U.S. Women's Open

The U.S. Women's Open, one of 15 national golf championships conducted by the United States Golf Association (USGA), is the oldest of the LPGA Tour's five major championships, which includes the Chevron Championship, Women's PGA Championship, Women's Open Championship, and The Evian Championship.

U.S. Women's Open
Tournament information
LocationSouthern Pines, North Carolina
in 2022
Established1946, 76 years ago
Course(s)Pine Needles Lodge and Golf Club, course in 2022
Par71 (in 2022)
Length6,638 yd (6,070 m) in 2022
Organized byUSGA (since 1953)
Tour(s)LPGA Tour
FormatStroke play
Prize fund$10 million in 2022
Month playedJune
Tournament record score
Aggregate271 Minjee Lee (2022)
To par–16 Juli Inkster (1999)
Current champion
Minjee Lee
2022 U.S. Women's Open

Established 76 years ago in 1946, the U.S. Women's Open is the only event to have been recognized as a major by the LPGA since the group's founding in 1950. Originally operated by the Women's Professional Golfers Association (WPGA) for its first three years and the LPGA for the next four, it became a USGA event in 1953.[1] Since 2018, the tournament has normally been held the week after Memorial Day. The U.S. Women's Open is the second major of the LPGA season and has the highest purse in women's golf. The most recent increase, announced in January 2022, saw the purse nearly double from its previous $5.5 million (20192021)[2] to $10 million starting in 2022. The 2022 purse increase came about when the nonprofit health care company ProMedica was announced as the tournament's presenting sponsor.[3]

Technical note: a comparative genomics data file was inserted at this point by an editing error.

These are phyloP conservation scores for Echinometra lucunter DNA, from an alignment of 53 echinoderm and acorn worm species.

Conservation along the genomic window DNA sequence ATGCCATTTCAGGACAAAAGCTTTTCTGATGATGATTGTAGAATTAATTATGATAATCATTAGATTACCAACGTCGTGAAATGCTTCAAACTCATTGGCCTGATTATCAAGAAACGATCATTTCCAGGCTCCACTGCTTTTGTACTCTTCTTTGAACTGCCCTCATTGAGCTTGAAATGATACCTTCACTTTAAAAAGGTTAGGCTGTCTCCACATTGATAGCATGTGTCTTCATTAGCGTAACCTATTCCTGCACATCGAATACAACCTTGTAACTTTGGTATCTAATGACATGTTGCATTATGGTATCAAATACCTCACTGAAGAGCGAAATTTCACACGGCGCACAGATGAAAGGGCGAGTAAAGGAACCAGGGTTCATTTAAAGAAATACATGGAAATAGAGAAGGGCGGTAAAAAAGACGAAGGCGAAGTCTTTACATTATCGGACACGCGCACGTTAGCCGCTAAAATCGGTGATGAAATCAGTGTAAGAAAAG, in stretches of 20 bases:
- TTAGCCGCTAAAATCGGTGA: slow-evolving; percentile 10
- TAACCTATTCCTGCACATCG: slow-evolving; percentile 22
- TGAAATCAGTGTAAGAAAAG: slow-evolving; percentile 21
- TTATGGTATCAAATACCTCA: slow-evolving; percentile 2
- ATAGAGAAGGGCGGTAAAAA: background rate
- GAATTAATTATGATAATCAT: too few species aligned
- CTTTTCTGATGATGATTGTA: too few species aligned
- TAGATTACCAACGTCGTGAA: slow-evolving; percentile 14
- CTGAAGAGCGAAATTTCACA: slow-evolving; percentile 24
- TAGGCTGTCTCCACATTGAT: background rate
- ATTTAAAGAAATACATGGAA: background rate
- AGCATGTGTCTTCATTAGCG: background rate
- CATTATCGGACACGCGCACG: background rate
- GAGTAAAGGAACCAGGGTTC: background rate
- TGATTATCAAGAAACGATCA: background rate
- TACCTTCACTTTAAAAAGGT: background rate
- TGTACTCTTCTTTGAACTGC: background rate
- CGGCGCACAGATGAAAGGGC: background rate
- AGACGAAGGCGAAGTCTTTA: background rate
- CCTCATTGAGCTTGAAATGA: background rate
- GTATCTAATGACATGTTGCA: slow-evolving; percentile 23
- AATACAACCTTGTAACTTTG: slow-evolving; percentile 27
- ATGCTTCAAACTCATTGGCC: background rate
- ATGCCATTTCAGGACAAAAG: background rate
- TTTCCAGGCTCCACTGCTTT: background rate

For 2020, it was the final major of the year and be held for the first time over two courses, as it was postponed to December, due to the COVID-19 pandemic that postponed golf tournaments from March through June.[4]

In 2007, international players outnumbered Americans for the first time.[5] The 2008 tournament was won South Korean Inbee Park, who became the event's youngest winner ever at age 19 years, 11 months, 17 days. In 2021, Yuka Saso matched Park as the youngest winner ever.[6]

Since 2018, the U.S. Women's Open has normally been held prior to its men's counterpart (rather than following it and the U.S. Senior Open). When announcing this schedule change, the USGA stated that it would "provide optimum playing conditions for the world's best players across a broader variety of the country's finest golf courses."[7]

The playoff format was modified in 2018, reduced from three to two aggregate holes, followed by sudden death.[8] The last 18-hole playoff was in 2006; the three-hole playoff was introduced the following year and used in 2011 and 2016.

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